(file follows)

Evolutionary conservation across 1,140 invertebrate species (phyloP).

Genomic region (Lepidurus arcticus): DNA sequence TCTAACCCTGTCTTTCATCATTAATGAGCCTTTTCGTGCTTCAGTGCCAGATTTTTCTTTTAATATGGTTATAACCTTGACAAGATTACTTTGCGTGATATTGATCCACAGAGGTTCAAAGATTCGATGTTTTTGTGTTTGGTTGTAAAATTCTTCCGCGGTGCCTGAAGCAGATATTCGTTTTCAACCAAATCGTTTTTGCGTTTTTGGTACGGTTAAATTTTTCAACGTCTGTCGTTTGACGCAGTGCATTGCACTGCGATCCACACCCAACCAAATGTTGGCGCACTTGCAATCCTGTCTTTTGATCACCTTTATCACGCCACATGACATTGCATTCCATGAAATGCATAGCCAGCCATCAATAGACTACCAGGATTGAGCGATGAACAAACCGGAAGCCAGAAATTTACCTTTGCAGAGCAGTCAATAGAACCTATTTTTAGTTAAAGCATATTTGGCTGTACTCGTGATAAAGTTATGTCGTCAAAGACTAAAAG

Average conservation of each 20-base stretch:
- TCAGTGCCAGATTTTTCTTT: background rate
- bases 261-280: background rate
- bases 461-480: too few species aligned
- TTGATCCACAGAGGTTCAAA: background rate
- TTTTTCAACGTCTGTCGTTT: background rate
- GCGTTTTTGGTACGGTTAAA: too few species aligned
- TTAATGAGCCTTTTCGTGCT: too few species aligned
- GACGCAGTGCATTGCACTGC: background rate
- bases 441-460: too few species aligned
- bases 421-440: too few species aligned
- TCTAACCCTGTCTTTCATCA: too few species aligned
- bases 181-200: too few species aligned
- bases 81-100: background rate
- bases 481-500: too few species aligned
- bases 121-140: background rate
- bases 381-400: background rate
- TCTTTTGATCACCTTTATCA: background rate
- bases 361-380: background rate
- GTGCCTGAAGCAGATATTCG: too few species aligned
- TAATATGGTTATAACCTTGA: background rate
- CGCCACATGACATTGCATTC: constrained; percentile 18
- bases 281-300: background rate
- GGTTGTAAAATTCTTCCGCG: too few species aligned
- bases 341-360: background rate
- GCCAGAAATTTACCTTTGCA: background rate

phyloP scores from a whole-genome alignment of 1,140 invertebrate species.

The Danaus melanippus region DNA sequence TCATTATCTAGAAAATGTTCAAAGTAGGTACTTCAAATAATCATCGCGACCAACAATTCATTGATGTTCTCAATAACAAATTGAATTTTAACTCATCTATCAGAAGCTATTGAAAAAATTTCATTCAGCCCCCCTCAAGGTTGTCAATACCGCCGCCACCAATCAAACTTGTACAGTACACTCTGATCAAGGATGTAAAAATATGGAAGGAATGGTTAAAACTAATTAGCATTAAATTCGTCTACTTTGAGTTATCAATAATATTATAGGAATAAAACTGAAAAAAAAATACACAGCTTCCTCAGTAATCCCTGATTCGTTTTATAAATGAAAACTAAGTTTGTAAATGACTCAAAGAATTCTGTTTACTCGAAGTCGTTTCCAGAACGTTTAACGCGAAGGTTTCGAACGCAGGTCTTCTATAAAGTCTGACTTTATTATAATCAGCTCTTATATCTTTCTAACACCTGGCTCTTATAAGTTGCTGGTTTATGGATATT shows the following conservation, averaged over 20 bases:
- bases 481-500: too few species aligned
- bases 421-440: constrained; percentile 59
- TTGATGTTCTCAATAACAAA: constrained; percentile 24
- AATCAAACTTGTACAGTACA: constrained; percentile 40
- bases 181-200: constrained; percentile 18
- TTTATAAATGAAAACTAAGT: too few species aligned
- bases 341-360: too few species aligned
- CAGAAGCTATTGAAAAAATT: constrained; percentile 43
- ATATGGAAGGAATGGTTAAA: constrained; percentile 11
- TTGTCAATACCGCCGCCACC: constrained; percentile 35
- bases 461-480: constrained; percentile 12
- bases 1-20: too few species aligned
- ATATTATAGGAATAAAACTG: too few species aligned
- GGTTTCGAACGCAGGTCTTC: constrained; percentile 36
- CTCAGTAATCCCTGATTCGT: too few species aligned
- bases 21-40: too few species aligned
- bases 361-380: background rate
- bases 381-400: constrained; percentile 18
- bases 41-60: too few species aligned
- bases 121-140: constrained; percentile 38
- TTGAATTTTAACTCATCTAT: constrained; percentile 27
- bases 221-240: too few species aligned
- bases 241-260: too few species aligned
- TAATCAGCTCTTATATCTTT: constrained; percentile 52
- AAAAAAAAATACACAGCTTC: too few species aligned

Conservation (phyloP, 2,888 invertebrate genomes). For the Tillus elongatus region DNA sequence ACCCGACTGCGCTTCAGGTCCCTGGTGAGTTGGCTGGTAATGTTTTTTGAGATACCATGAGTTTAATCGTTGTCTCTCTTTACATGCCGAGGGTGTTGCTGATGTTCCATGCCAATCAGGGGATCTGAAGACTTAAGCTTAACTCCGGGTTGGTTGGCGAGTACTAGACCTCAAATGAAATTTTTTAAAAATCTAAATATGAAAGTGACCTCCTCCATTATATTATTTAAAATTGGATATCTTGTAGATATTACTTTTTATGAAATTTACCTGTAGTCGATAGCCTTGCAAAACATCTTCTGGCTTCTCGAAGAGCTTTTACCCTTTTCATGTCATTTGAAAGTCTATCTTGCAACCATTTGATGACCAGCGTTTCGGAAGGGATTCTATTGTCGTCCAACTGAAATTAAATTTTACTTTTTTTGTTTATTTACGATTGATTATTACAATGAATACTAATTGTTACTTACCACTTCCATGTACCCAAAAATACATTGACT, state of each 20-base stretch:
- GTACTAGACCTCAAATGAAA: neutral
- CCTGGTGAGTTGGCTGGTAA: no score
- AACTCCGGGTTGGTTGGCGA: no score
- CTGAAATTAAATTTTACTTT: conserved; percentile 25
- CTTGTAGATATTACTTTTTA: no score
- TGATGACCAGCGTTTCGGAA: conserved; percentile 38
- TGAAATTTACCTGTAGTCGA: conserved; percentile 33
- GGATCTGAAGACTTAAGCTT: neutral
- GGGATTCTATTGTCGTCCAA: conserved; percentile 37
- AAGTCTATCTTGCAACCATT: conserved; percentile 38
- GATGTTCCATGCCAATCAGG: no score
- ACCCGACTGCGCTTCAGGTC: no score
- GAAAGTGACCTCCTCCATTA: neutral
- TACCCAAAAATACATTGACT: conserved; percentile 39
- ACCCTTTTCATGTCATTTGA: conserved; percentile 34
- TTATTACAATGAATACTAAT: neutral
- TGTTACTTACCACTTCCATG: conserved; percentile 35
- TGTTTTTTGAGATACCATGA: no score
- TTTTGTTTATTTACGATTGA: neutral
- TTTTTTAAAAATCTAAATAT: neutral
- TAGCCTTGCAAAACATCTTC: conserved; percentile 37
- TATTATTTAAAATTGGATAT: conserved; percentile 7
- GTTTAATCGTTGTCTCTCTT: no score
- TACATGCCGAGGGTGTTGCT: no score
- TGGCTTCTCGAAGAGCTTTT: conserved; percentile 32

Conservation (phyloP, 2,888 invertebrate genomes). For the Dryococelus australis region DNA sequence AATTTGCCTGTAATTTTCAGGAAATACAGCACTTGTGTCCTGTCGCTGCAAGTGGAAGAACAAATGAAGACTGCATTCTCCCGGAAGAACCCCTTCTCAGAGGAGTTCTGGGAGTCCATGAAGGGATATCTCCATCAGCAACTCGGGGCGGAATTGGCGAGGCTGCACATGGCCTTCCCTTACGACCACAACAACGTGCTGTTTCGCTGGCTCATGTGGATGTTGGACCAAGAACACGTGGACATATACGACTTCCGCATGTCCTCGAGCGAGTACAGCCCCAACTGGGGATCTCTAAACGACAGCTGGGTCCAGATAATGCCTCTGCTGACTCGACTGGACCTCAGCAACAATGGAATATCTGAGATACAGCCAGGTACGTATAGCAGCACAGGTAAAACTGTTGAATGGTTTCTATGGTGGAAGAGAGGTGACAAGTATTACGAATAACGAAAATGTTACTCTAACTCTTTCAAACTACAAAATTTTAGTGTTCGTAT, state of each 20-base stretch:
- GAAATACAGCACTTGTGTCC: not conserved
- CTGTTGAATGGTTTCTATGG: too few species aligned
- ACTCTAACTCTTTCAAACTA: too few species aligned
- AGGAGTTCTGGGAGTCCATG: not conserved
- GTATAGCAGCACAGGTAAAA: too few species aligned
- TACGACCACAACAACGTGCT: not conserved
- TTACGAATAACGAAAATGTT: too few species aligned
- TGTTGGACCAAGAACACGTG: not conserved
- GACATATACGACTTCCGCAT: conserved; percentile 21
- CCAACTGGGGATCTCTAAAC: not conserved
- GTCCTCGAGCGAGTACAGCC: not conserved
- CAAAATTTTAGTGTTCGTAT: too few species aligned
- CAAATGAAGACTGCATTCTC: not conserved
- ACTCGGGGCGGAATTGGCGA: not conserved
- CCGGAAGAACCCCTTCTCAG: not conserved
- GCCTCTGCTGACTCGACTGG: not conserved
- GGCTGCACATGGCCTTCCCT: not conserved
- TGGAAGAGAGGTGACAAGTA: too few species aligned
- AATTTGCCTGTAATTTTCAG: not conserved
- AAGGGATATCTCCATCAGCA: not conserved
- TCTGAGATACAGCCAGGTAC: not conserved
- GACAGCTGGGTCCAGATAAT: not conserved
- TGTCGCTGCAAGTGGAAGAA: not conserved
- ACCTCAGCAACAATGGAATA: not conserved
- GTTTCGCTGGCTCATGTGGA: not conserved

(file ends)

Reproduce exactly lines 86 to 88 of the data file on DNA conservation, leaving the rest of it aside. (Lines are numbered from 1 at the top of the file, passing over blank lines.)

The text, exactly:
- AGGAGTTCTGGGAGTCCATG: not conserved
- GTATAGCAGCACAGGTAAAA: too few species aligned
- TACGACCACAACAACGTGCT: not conserved